9
views
0
recommends
+1 Recommend
0 collections
    0
    shares
      • Record: found
      • Abstract: found
      • Article: not found

      Phase 1 study of KT-413, a targeted protein degrader, in adult patients with relapsed or refractory B-cell non-Hodgkin lymphoma.

      Read this article at

      ScienceOpenPublisher
      Bookmark
          There is no author summary for this article yet. Authors can add summaries to their articles on ScienceOpen to make them more accessible to a non-specialist audience.

          Abstract

          TPS3170

          Background: Oncogenic mutations in myeloid differentiation primary response 88 (MYD88) occur in approximately 25% of diffuse large B-cell lymphoma (DLBCL) cases, including approximately 30% of activated B-cell DLBCL and up to 70% of primary extranodal DLBCL, and are associated with poor survival following 1 st line therapy. MYD88 mutations result in activation of the NF-κB pathway which drive a range of pro-tumor activities including upregulation of proinflammatory cytokines and genes involved in tumor cell proliferation and survival. Activation of this pathway results in upregulation of IRF4 through the transcription factors Ikaros and Aiolos, which in turn further augments NF-kB activation while simultaneously downregulating Type I IFN signaling, thereby preventing oncogene-induced cell death. Constitutive NF-kB pathway activation resulting from MYD88 mutations is dependent on the interleukin-1 receptor associated kinase 4 (IRAK4), a key component of the myddosome complex which normally stimulates NF-kB signaling following TLR or IL-1R engagement and MYD88 activation. KT-413 is a potent and selective heterobifunctional small molecule protein degrader mediating the degradation of both IRAK4 and the IMiD substrates Ikaros and Aiolos via the ubiquitin-proteasome system. The therapeutic hypothesis is that degradation of IRAK4 and IMiD substrates will maximize NF-κB inhibition while simultaneously upregulating the Type I Interferon response, thus restoring the apoptotic response and enabling oncogene-mediated cell death, resulting in robust antitumor response in MYD88-mutant DLBCL. KT-413 induced strong antitumor activity, including complete or partial regressions, in cell line- and patient-derived xenograft models of MYD88 MT DLBCL (Mayo 2021). Methods: KT-413 is being evaluated in an open label, dose escalation (Phase 1a) study in patients with relapsed/refractory (R/R) B-cell non-Hodgkin lymphoma (NHL), followed by dose expansion (Phase 1b) in patients with R/R DLBCL with documented tumor MYD88 mutation status. All patients must be ineligible or refused auto-SCT or CAR-T therapy. The Phase 1a (n = 40) utilizes an accelerated titration followed by a 3+3 design in ascending doses of IV administered KT-413 in once every 21-day cycles to identify the maximum tolerated dose (MTD)/recommended Phase 2 dose (RP2D) (primary endpoint). Secondary endpoints include pharmacokinetics (PK) and preliminary pharmacodynamic effects (PD) using blood and tumor tissue. Once MTD/RP2D is determined in 3-6 patients, it will be confirmed by enrolling additional patients with B-cell NHL, for a total of nine. In Phase 1b, up to 40 R/R DLBCL patients will be enrolled into one of two cohorts (n = 20): MYD88 MT or MYD88 WT to further characterize tolerability, PK, PD and evaluate the clinical activity of KT-413. KT413-DL-101 began enrollment in February 2022. Clinical trial information: NCT05233033.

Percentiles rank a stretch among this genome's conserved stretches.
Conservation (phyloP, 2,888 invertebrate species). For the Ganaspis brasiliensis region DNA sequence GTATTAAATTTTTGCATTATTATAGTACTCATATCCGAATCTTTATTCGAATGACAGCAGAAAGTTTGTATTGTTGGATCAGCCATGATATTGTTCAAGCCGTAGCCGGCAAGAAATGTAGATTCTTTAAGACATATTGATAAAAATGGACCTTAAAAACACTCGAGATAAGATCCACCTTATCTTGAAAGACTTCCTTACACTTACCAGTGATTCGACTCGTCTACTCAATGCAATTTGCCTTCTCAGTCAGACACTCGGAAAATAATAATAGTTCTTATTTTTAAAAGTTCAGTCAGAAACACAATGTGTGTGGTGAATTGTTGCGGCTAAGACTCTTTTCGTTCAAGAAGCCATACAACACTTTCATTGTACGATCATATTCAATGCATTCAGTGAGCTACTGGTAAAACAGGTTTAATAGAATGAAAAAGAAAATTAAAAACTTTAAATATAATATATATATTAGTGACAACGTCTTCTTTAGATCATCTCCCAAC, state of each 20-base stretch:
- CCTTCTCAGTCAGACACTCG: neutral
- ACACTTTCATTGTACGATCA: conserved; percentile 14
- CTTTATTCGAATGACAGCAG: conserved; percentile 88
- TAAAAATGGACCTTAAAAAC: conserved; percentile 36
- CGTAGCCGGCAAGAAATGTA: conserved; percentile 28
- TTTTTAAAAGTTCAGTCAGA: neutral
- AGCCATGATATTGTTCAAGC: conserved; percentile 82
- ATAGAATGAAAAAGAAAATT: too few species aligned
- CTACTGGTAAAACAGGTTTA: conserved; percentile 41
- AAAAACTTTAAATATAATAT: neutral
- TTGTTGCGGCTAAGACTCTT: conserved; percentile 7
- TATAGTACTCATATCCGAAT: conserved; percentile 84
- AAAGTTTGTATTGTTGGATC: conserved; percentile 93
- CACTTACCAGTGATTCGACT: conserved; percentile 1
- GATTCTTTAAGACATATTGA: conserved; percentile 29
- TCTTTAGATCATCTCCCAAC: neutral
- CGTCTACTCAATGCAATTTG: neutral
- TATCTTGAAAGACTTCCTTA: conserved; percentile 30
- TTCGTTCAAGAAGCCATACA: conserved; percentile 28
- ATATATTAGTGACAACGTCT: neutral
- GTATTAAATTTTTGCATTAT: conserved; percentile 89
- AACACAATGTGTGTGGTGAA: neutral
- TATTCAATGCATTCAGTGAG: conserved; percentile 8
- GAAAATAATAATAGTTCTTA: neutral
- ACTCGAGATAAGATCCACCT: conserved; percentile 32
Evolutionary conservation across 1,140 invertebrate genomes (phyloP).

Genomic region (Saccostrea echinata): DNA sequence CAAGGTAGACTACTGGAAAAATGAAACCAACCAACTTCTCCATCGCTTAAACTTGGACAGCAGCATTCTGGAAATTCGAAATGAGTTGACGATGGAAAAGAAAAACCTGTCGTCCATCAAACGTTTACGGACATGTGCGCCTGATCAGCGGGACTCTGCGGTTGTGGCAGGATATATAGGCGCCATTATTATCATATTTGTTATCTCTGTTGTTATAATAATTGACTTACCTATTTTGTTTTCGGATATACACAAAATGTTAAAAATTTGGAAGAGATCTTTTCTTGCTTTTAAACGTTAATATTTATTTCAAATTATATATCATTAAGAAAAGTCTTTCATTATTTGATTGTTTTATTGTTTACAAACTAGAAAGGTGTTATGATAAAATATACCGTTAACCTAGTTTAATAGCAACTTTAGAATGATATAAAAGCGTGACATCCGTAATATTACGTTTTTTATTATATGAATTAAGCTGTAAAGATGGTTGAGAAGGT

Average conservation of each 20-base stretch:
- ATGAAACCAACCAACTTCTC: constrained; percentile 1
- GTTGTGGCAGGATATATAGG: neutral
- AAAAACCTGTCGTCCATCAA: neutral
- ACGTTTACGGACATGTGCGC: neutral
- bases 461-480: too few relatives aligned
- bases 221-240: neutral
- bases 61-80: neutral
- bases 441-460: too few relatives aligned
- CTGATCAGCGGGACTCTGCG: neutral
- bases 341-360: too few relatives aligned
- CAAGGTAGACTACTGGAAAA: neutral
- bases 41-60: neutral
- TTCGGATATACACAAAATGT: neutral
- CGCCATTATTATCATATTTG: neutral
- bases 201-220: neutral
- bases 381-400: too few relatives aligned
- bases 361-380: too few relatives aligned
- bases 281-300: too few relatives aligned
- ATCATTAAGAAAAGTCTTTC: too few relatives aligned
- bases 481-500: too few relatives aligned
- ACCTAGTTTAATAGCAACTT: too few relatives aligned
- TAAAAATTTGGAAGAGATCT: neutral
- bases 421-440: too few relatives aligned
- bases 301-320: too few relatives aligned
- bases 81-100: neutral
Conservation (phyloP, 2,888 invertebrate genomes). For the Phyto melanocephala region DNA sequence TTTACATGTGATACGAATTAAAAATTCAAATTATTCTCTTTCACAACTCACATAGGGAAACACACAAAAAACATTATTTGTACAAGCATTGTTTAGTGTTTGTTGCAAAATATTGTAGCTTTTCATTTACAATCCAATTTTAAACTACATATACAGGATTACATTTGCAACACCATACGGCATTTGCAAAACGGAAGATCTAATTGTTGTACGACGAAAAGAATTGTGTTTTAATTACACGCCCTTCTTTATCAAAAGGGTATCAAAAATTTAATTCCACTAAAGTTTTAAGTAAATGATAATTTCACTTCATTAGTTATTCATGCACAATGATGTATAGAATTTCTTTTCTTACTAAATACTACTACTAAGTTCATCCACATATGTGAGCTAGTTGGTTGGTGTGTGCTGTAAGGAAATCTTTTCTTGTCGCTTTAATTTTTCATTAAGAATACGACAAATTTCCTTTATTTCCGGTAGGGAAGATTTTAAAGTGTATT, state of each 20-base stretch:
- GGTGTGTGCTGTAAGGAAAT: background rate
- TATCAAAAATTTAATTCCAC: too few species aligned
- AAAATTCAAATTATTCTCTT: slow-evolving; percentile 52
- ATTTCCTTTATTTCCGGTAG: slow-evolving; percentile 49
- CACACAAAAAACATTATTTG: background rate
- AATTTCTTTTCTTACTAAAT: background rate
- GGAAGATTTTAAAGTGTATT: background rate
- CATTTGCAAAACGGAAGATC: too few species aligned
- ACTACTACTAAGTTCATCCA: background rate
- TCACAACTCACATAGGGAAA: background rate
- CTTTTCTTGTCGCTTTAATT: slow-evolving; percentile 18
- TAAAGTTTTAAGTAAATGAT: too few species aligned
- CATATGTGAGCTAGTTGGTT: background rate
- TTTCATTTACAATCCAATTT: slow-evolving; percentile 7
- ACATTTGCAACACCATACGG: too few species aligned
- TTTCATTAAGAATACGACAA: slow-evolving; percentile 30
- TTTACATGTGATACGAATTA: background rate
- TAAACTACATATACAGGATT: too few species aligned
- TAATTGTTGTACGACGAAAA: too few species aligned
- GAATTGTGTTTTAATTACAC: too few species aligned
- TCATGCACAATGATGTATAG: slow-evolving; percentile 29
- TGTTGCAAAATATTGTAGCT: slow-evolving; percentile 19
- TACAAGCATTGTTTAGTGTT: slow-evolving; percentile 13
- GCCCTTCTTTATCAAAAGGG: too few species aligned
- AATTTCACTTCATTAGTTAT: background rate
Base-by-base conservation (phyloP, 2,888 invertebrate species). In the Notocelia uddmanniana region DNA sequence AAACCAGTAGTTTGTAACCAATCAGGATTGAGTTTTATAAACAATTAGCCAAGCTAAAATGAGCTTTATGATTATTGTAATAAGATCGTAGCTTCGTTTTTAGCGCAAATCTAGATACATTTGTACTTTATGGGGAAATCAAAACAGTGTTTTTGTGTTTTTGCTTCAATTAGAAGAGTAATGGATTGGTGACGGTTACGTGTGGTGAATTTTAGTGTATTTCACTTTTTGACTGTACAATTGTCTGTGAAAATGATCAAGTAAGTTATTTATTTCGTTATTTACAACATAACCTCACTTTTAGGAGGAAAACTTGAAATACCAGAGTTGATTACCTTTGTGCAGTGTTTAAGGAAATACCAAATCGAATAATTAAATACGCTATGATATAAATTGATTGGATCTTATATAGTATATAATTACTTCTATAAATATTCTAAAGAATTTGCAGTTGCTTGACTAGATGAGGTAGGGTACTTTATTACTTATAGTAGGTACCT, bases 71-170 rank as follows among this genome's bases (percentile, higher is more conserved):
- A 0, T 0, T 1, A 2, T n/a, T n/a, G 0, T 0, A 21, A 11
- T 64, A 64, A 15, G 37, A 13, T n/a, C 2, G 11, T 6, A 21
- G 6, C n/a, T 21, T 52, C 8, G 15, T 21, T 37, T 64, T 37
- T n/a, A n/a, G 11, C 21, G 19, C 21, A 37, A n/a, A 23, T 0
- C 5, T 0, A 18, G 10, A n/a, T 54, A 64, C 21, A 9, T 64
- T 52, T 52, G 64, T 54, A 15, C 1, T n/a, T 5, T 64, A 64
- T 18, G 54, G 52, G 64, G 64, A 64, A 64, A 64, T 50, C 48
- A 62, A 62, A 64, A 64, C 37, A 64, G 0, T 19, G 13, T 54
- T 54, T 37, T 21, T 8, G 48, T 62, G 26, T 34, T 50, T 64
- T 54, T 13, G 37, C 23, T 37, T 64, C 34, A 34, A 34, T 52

Related collections

          Author and article information

          Journal
          Journal of Clinical Oncology
          JCO
          American Society of Clinical Oncology (ASCO)
          0732-183X
          1527-7755
          June 01 2022
          June 01 2022
          : 40
          : 16_suppl
          : TPS3170
          Affiliations
          [1 ]Louisville Onc, Louisville, KY;
          [2 ]Kymera Therapeutics, Watertown, MA;
          Article
          10.1200/JCO.2022.40.16_suppl.TPS3170
          f8310a0e-b567-418e-9e29-b8505b076713
          © 2022
          History

          Comments

          Comment on this article